When Paul was in prison, he sent Onesimus back to his master rather than have Onesimus’ help without the approval of his master; “I did not want to do anything without your (Philemon’s) consent, so that any favor you do would not seem forced but would be voluntary” (Phile. 14). Paul sought the help of volunteers, not those who had no choice in the matter. Likewise, God wants those who lead Christian ministries to do this voluntarily, and not out of a feeling of obligation or a desire of recognition or status. It’s not just a job to do, but a calling from God.

Nehemiah led the project to restore the walls of Jerusalem after they had been ruined for 150 years. His team faced mockery, attacks, distraction and temptation to sin (Neh. 4:3, 8; 6:10-12). Nehemiah understood that God had appointed him to the task and his sense of purpose invigorated the people to follow his leadership despite incredible opposition. God equips Christian leaders to overcome the challenges and obstacles and complete the tasks He’s given them to do.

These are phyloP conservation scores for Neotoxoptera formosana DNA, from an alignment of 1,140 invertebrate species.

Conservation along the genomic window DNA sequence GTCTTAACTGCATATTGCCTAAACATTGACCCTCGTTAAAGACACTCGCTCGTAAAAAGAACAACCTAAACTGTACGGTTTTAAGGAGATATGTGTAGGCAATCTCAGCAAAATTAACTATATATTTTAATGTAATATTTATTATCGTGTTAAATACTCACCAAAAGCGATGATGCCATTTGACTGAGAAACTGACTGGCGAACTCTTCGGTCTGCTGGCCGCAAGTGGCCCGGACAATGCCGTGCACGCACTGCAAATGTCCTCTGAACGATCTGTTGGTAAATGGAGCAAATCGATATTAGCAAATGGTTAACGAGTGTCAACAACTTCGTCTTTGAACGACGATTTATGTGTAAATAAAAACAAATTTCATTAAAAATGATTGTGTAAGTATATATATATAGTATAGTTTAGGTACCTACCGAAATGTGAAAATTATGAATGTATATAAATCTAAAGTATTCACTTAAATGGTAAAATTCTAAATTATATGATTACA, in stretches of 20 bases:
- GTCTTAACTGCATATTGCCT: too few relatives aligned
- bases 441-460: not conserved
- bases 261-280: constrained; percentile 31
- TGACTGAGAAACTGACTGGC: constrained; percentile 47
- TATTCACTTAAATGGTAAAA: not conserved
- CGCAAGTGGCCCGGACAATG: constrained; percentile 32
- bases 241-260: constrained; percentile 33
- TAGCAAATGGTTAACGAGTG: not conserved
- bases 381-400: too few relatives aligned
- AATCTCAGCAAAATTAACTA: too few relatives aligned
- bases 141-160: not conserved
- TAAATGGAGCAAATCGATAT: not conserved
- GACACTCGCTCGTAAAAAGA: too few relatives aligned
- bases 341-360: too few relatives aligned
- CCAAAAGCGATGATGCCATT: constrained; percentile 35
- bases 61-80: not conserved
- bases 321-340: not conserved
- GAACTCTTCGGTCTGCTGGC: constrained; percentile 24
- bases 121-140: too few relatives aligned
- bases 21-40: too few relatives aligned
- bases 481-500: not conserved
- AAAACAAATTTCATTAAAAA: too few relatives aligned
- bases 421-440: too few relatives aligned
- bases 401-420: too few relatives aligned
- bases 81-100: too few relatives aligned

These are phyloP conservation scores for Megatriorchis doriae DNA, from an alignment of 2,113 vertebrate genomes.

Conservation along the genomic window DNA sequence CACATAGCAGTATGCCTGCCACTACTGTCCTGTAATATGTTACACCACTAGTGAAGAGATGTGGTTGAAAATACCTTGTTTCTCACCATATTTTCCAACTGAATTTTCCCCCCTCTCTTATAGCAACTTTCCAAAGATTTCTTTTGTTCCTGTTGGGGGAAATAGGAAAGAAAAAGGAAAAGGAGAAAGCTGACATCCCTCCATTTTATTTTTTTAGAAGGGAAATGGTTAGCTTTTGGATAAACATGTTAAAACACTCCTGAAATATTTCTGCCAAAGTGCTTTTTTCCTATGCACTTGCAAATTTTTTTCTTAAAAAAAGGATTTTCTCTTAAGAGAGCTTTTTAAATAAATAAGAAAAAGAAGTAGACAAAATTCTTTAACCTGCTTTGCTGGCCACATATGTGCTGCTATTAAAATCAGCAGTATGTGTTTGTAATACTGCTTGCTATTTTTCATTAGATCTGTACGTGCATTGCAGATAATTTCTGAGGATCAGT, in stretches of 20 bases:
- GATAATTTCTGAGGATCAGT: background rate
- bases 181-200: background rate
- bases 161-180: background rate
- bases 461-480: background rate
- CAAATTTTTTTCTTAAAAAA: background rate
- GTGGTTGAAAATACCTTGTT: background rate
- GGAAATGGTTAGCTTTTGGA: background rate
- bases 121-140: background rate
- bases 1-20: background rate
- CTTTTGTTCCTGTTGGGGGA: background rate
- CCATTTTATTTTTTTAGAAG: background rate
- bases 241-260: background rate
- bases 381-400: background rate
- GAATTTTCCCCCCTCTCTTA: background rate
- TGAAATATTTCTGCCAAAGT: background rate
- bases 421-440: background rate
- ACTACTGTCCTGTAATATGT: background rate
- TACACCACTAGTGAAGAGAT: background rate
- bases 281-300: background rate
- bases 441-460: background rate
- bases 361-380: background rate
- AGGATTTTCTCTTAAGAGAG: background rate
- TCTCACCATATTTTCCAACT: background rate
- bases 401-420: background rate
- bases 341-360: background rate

1. An eager leader

The Bible also says, “Be shepherds of God’s flock that is under your care, watching over them— … not pursuing dishonest gain, but eager to serve” (5:2). Not greedily looking for reward or recognition or some other benefit, but eager to serve others. They are “not a lover of money” (1 Ti. 3:3). 83% (5/6) of the warnings to the church about greed and the love of money are addressed to leaders (1 Tim. 3:3, 8; Tit. 1:7, 11; Heb. 13:5; 1 Pt. 5:2). They gladly serve without reward or recognition. They are outwardly focused, not self-focused. They desire to give, not get.